The exercise program, like all cancer-related research, was scientific in nature, meaning that the outcomes were intended to be measurable and, most likely, physical. For Cheryl, it is quite likely that the exponential benefits were, for the most part, unquantifiable.

And now we have it. The part of cancer that cannot be quantified. The part of every research study that cannot be measured. The “x” factor that all survivors bring to their journeys– their own courage, perseverance, and strength. The hope that they give others who are facing journeys of their own. This is the part of all survivors that cancer will never beat.

 

To Donate to the Kay Yow Cancer Fund, click here.

Facing the Facts…

We all know the numbers. Unfortunately, we are way too familiar with the facts, figures, and statistics that surround cancer.

But on the day you are diagnosed, the numbers fade away. The statistics don’t matter. The percentages are not relevant. Suddenly, the numbers have a face—your face.

Jackie Myers was diagnosed with stage 2 colon cancer on July 5, 2009. More specifically, July 5, 2009 at 5:15 p.m. She remembers where she was and what she was doing when the doctor called to give her the good news and the bad news.

The bad news was, of course, that she had stage 2 colon cancer.

The good news, according to her doctor, was she had “an 80% chance of being alive in 5 years.”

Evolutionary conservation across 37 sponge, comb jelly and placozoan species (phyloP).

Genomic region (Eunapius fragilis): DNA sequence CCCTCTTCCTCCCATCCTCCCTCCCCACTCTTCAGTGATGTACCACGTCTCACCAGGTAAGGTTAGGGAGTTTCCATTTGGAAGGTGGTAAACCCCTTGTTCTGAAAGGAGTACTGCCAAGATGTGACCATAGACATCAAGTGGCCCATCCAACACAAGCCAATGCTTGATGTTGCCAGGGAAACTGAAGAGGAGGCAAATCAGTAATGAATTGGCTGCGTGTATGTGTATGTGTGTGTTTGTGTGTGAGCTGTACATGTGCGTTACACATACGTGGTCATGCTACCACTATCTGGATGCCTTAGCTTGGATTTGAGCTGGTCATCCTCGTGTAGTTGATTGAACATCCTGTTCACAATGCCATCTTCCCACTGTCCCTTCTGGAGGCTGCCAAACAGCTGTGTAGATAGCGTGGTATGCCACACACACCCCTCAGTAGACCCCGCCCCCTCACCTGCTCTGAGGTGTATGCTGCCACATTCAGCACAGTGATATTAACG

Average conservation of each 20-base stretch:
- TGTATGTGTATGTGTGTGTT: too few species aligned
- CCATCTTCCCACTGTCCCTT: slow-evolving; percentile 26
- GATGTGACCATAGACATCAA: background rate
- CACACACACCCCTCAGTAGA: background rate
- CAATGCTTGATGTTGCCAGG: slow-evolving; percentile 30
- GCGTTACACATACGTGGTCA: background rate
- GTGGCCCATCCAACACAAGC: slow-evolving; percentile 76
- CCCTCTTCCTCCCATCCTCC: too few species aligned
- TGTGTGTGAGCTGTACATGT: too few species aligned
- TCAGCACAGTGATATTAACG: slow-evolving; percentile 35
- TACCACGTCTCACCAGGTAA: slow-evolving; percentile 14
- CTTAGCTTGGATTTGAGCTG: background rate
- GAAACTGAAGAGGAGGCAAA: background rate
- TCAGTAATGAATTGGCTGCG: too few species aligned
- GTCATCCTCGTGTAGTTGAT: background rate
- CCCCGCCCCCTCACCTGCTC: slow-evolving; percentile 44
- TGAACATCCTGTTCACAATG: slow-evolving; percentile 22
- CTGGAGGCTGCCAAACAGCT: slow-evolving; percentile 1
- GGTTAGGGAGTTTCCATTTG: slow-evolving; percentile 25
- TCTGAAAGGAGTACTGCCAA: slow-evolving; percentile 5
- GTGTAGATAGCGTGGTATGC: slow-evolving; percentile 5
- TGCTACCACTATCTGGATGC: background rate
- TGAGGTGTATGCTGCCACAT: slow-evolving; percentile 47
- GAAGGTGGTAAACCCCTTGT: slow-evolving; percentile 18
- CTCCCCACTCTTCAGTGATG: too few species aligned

As Jackie recalls the exchange, she reflects on that moment when the statistics suddenly failed to provide comfort. Rarely do statistics provide comfort.

An 80% chance of being alive in 5 years. Jackie readily admits that her journey with cancer has made her more aware of the magnitude of her blessings, more aware that there are those who are far worse off—but still, 80% failed to seem soothing.

It can be hard for people to connect to something as abstract as cancer research. Maybe it seems like something that lives in a lab.  Maybe it seems like the sort of thing that doesn’t help “real” people.

But on the day you are diagnosed, cancer research suddenly becomes very personal. On that day, every decision about your health for every day moving forward is directly connected to cancer research. Directly connected to the research that has determined your course of treatment, a course of treatment that could save or extend a life—your life.

In Jackie’s case, cancer always seemed far removed. Of course, she knew people who had it. She knew some people who had battled and overcome. She knew others who, despite their equal measure of will, had not been so fortunate. She knew Coach Yow.

Jackie actually played for Coach Yow at Elon and even was a teammate of hers on the Rubi-Otts softball team. She loved Coach Yow and admired how she “fought the fight”.

Even at that, cancer wasn’t personal. How could it ever be truly personal until it is you?

But that is the thing about cancer. It is personal. It is very personal. It affects each of us. Our families, our friends. On the day we come face to face with a cancer diagnosis, no stats or figures can give us true hope.